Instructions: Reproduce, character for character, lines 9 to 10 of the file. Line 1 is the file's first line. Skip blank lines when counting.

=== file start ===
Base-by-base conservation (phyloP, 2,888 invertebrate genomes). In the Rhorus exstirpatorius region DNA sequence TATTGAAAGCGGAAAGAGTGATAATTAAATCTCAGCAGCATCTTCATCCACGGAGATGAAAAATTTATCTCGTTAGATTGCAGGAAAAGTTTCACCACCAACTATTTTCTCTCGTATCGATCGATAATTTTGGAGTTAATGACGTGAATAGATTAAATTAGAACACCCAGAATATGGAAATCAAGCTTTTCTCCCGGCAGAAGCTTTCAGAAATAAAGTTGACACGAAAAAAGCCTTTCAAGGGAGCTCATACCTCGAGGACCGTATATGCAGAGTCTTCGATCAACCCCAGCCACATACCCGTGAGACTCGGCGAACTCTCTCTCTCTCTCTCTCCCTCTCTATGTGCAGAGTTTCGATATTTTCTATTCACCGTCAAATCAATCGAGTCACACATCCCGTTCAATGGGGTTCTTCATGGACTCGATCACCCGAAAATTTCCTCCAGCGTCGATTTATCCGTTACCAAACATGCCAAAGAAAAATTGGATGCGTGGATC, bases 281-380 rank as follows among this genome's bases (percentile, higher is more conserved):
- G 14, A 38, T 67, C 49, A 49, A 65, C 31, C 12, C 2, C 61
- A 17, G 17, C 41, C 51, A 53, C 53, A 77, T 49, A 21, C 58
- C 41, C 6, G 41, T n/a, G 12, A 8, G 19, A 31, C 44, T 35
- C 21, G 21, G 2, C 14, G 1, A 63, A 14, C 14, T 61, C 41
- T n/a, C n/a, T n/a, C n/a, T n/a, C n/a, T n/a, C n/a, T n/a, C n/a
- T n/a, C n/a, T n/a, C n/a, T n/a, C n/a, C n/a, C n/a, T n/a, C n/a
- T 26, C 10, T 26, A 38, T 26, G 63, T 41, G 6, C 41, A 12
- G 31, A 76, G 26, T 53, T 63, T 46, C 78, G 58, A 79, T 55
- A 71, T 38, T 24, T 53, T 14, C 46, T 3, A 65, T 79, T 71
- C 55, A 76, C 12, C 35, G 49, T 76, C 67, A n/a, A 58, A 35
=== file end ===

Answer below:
- G 31, A 76, G 26, T 53, T 63, T 46, C 78, G 58, A 79, T 55
- A 71, T 38, T 24, T 53, T 14, C 46, T 3, A 65, T 79, T 71